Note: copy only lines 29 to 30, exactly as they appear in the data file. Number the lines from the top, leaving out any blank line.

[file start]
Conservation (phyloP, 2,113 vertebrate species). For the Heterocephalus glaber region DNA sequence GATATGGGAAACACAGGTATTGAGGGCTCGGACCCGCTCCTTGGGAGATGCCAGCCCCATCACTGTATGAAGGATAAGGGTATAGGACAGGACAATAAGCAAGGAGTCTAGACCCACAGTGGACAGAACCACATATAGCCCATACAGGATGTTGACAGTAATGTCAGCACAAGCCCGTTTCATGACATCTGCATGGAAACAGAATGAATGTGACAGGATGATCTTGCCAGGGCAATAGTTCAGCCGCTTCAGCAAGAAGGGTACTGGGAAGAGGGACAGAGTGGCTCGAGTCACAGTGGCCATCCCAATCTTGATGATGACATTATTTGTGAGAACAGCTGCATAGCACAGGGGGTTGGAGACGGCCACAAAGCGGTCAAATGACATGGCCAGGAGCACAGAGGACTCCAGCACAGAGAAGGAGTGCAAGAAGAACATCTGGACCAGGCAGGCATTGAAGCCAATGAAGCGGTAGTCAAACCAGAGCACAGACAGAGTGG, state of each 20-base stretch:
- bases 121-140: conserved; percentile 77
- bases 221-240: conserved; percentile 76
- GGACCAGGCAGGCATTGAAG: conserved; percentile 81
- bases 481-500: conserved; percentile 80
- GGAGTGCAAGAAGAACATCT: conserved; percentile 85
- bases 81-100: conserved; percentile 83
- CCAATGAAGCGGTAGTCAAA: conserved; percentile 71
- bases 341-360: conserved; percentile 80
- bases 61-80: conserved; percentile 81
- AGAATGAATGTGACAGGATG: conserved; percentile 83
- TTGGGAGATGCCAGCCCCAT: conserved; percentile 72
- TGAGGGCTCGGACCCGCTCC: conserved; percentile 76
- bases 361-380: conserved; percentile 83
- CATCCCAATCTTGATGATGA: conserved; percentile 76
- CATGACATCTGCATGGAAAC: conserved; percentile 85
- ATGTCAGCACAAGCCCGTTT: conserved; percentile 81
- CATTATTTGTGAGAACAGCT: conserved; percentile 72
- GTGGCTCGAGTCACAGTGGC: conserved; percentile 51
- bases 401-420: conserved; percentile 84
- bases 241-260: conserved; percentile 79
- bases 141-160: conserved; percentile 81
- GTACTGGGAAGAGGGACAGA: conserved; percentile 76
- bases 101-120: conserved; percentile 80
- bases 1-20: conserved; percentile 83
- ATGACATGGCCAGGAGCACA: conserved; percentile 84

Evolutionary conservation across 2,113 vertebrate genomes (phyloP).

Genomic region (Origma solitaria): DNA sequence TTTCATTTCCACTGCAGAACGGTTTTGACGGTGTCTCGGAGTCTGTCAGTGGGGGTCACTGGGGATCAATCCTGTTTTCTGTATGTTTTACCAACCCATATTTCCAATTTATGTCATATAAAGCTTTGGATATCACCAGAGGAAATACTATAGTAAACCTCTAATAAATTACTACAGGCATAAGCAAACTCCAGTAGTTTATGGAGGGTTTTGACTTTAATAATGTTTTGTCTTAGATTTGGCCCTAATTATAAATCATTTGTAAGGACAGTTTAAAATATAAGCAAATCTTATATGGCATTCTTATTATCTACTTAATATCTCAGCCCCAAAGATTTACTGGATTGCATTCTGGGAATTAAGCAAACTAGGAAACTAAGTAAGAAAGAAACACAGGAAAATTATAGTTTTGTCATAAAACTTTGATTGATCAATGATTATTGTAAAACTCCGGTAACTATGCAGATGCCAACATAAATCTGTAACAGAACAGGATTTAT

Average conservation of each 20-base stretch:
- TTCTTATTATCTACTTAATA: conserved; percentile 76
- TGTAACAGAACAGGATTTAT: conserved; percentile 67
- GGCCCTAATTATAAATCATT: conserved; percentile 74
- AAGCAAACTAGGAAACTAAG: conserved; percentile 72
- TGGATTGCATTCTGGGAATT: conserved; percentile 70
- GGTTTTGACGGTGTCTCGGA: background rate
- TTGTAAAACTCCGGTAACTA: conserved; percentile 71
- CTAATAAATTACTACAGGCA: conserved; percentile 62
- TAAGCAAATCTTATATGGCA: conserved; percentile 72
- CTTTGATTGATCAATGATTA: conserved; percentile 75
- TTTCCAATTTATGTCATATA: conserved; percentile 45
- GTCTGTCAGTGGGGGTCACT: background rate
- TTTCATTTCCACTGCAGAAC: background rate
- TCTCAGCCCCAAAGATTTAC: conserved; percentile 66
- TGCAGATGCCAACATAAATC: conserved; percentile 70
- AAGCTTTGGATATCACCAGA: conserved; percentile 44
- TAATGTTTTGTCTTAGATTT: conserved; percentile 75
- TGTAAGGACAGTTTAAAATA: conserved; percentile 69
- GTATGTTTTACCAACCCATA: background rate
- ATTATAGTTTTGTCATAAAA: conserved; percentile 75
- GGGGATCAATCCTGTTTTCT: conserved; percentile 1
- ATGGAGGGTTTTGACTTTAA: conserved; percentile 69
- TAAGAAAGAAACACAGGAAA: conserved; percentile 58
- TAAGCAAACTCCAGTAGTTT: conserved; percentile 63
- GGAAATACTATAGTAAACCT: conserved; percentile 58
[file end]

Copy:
Average conservation of each 20-base stretch:
- TTCTTATTATCTACTTAATA: conserved; percentile 76